As I skim the Verizon Business 2009 Data Breach Investigations Report (PDF) to find that "295 million records were compromised and there were 90 confirmed breaches last year", I think where is the security? The Intrusion Detection Systems, the firewalls, the vigilant admins. Oh, wait, most companies don't have that. What else is missing?

Video Competition at the FCC

April 9, 2009

FCC Broadband Policy Beginnings

April 9, 2009

As the FCC, USDA, and NTIA get set to disburse $7.2 billion in moneys to telecommunications companies for broadband deployment, penetration, and mapping along with E-Rate type services and tele-medicine, the FCC has to actually come up with a National Broadband Strategy.
"The American Recovery and Reinvestment Act charged the FCC with creating a plan to give all Americans access to broadband. The FCC began the effort, which will include a series of hearings and meetings, on Wednesday by asking for public comment. The FCC must present the plan to lawmakers by Feb. 17, 2010." [Infoweek]
One would have thought that former FCC Chairman Martin would have put a national policy in place, but all he had was a chalk board with "ideas" or guidelines that the telcos could ignore. Now acting FCC Chair Copps has been tasked and he takes this seriously.
"This commission has never, I believe, received a more serious charge than the one to spearhead development of a national broadband plan," FCC Chairman Michael Copps said in a statement Wednesday.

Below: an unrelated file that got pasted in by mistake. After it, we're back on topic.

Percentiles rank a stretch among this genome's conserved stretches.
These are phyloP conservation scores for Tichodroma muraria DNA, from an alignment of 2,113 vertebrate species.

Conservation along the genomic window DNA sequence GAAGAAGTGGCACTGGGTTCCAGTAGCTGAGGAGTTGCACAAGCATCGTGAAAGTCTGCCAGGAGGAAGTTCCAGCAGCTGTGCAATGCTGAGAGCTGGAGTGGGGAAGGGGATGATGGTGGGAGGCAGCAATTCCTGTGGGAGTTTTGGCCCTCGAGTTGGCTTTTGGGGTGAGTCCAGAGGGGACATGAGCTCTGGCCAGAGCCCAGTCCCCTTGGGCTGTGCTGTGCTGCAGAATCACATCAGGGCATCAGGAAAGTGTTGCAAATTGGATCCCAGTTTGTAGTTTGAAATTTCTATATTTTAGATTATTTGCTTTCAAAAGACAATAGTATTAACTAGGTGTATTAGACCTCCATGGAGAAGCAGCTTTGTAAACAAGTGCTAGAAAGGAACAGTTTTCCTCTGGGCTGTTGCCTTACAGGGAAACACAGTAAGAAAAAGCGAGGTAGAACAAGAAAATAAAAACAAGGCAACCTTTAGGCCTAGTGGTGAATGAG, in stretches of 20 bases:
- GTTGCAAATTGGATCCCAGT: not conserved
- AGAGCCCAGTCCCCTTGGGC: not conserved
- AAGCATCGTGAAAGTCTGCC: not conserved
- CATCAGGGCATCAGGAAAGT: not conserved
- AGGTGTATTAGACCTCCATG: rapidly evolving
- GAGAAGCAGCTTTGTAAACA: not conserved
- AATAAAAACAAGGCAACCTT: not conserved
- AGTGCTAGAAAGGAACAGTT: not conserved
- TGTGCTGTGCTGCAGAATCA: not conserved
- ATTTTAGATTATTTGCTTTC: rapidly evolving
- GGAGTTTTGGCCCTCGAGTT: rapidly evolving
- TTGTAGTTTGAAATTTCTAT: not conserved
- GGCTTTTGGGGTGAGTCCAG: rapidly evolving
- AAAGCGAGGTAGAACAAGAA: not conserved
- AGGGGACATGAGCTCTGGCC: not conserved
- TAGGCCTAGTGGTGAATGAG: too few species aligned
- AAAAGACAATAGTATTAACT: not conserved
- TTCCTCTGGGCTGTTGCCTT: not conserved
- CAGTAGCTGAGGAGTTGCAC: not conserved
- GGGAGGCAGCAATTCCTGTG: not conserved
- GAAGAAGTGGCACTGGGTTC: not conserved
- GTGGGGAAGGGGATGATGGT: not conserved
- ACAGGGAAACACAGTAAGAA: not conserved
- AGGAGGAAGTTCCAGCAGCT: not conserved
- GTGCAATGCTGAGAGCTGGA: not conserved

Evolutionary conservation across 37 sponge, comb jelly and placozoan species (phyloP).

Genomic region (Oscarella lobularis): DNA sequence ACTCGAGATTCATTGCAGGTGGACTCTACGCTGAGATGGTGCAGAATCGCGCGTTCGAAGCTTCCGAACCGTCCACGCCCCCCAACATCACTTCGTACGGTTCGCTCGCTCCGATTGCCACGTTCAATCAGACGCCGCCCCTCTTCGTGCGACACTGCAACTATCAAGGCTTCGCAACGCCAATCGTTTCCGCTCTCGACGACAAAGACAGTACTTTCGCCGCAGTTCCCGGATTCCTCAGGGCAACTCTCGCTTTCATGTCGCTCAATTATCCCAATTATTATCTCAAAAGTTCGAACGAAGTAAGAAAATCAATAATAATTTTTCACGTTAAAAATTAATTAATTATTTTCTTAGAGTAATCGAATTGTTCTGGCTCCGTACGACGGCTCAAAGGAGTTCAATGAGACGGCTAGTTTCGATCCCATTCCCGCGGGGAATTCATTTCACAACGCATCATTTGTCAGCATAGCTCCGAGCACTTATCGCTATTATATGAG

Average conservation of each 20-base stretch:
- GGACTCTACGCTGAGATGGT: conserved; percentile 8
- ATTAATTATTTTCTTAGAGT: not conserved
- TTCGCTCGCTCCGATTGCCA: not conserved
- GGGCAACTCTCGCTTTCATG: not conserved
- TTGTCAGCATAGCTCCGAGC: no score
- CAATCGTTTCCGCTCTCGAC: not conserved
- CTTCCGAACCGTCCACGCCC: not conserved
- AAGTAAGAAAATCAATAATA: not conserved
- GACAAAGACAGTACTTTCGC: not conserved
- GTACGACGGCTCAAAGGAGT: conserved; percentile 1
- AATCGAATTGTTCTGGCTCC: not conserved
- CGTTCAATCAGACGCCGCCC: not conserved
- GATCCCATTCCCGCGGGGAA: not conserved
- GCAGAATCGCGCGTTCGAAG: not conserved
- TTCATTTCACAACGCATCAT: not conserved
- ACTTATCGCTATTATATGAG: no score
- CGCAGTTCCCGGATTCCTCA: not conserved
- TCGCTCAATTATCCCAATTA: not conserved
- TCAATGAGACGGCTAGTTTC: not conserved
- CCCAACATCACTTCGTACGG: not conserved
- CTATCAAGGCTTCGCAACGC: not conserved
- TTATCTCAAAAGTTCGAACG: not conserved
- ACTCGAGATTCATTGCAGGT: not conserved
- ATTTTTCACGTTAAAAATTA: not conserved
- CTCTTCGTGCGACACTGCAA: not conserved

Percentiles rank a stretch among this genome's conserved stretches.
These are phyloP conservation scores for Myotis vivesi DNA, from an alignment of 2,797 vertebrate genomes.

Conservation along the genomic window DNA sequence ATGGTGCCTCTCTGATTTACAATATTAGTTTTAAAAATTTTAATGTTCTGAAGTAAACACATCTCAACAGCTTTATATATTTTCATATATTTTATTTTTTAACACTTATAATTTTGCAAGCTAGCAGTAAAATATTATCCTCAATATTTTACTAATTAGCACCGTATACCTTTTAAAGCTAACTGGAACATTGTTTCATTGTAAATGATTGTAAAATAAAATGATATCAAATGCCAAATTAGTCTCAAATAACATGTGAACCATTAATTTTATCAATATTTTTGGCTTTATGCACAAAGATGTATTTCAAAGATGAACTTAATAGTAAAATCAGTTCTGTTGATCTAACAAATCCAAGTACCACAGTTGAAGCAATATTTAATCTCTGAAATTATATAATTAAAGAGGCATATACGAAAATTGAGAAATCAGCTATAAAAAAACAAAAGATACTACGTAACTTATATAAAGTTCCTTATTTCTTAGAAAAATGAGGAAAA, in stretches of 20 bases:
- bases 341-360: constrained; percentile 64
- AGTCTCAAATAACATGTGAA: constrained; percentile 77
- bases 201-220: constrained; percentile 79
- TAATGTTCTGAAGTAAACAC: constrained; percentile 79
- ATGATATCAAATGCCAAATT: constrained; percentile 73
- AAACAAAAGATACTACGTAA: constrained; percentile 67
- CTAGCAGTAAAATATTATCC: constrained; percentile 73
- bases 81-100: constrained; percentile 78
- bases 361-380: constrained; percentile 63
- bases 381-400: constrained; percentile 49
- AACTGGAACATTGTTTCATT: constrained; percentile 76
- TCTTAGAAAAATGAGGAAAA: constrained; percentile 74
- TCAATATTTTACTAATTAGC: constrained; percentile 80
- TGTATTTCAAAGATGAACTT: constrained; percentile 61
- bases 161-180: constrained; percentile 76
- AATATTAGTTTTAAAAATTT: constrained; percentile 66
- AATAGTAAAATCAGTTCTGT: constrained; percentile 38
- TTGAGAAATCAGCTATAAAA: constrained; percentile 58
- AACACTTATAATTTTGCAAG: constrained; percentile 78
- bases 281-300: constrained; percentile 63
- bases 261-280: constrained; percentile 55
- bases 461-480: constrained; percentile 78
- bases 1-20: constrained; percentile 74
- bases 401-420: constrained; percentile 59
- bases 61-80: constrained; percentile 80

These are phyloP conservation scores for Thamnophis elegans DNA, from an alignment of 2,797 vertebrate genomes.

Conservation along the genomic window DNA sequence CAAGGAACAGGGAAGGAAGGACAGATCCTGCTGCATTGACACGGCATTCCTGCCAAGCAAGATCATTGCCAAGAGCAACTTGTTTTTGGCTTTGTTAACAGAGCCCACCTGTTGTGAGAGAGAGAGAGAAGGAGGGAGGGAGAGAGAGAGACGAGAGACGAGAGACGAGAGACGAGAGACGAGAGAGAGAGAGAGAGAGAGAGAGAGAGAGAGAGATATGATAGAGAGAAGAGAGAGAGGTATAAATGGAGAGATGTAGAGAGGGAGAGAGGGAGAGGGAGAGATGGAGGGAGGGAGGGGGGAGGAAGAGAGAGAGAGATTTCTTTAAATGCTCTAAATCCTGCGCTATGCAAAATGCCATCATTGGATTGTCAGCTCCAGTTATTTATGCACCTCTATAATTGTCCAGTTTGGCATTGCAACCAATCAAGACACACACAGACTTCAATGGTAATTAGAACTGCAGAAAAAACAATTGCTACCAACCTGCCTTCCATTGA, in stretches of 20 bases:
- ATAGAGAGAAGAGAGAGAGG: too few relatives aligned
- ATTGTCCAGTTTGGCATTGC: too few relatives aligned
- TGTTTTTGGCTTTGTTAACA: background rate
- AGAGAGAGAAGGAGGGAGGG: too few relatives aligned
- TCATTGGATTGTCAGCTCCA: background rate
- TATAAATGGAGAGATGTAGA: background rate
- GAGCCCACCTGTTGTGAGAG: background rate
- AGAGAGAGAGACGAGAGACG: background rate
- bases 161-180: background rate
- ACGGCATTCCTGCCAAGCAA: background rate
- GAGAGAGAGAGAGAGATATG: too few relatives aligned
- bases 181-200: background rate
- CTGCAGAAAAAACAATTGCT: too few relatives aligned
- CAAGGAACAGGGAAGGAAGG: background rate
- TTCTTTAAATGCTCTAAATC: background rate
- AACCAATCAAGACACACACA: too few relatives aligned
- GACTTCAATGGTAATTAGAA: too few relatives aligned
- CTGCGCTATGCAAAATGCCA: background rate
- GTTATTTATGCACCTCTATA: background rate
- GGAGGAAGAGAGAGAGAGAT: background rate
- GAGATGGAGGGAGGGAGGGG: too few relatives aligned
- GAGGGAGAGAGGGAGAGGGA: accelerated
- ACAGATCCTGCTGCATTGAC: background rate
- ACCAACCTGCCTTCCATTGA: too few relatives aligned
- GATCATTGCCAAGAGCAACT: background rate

Mobile VoIP is a Problem

April 8, 2009

There are so many mobile voice apps I cannot even keep track. Some are convoluted. Some are callback services. Some are pure packet based VoIP that eat up data usage.

Caught My Eye at VoiceCon

April 8, 2009

At VoiceCon, Grandstream had some new SIP-based gadgets including the video telephony units that VidTel is using and video surveillance gear. As TMC's Erik Linask reports here, "The first products in the new line include one- and four-port video servers/encoders -- its GXV3501 and GXV3504 -- and an IP video camera -- the GXV3601.... All three products leverage Grandstream's experience with H.264 real-time video compression, providing clear video while optimizing bandwidth usage, and SIP-based VoIP technology for providing two-way audio and video streaming to mobile phones and desktop video phones."

But the other hardware surprise for me was Aastra's Clearspan. It's basically an Aastra branded version of Broadsoft on a blade server for enterprise.